Now merge the OrderDateKey and Product Key between this table and the two other tables and you will be able to pull the values from this new table into the rows or axes panel of a widget in Sisense Web with measures and additional aggregations.
Both fact tables don't hold unique values, and there are different values for several fields in both the tables. Resolving this scenario would incorporate both solutions from sections 2.1 and 1. In this scenario one should create an aggregated table as stated in 2.1, and a dimension table as stated in 1. The final resolution should look like this:
Image 3. New Schema with dim & aggregated table
Resolutions for more than two tables, more than one relationship
Using the Lookup function
In most scenarios we'll aggregate values according to a given id, from the unique side of the relationship to the duplicate side. However in specific cases it'll be vice versa.
For example in the following scenario, in which we have 3 tables, and between them two one-to-many relationships, this can potentially create a many-to-many relationship, if we were to query the two leaf tables. This means that the query result table will have multiple rows which won't be distinguishable one from another.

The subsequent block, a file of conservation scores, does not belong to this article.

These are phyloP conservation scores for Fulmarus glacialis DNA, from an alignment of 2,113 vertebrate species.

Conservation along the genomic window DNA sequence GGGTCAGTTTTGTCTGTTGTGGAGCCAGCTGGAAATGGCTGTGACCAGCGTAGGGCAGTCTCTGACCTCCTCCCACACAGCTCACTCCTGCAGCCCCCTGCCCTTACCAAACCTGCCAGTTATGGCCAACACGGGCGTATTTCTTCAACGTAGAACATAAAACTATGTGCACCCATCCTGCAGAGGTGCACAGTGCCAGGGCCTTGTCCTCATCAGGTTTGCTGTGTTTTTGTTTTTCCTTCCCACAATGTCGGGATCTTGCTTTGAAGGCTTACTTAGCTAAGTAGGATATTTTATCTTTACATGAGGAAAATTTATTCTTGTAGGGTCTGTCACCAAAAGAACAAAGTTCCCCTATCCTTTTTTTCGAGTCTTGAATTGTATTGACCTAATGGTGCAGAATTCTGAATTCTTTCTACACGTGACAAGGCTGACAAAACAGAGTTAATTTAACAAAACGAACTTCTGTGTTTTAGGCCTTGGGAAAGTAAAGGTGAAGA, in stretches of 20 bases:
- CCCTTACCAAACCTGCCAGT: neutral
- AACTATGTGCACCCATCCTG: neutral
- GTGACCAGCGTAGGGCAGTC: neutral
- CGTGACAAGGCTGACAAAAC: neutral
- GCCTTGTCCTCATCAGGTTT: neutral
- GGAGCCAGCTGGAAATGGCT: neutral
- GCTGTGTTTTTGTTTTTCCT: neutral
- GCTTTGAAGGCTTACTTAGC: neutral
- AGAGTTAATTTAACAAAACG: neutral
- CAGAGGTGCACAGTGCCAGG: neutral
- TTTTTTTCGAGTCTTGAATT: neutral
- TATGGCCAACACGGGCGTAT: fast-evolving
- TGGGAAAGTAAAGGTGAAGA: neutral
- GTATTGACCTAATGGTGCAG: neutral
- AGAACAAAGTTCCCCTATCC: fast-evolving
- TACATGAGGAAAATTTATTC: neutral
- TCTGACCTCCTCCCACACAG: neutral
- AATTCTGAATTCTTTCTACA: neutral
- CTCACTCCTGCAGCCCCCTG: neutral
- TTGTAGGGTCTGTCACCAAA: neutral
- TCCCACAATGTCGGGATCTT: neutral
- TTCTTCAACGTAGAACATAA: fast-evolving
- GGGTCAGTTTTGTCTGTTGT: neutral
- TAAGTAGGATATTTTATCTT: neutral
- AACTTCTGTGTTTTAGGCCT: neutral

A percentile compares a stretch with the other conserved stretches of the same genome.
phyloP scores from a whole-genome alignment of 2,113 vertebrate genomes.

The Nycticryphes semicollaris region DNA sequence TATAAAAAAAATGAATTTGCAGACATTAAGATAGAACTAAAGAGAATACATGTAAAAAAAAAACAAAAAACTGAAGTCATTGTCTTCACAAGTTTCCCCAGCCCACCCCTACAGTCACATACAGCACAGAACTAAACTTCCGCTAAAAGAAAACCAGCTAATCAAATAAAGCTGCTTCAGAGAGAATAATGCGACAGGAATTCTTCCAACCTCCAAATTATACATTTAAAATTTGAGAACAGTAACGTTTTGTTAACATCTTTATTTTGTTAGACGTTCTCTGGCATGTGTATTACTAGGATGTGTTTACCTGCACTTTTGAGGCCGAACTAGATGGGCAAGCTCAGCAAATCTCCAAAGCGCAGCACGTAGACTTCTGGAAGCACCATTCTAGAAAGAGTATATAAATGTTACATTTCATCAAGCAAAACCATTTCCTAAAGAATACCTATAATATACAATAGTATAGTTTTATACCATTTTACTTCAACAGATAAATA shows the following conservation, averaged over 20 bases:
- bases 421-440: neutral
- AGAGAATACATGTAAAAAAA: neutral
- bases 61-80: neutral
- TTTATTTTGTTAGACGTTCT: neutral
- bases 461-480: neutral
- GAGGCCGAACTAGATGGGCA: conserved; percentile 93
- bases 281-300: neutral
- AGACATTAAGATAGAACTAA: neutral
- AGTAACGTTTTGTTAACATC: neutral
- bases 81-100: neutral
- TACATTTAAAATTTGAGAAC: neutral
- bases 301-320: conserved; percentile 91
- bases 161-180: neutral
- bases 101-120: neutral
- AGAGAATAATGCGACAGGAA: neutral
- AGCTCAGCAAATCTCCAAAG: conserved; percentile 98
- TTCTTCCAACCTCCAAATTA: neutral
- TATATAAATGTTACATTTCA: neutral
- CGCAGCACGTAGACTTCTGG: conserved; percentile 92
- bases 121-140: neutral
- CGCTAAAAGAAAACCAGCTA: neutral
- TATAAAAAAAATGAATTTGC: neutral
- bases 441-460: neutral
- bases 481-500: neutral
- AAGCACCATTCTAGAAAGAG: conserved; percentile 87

Image 4: Two consecutive M-to-M relationships
Using the Lookup Function, we can import values from a remote table by matching values in a field. This will create a new field in the table with the matching value of the identifying field from the other table.
Taking the following example of tables T1, T2 and T3, we'd like to run a query which will display aggregations from the duplicate id's from T1, with a measure from T3. If we ran the query as is, we'd get multiple values for the query's result set, and we won't be able to run this aggregation.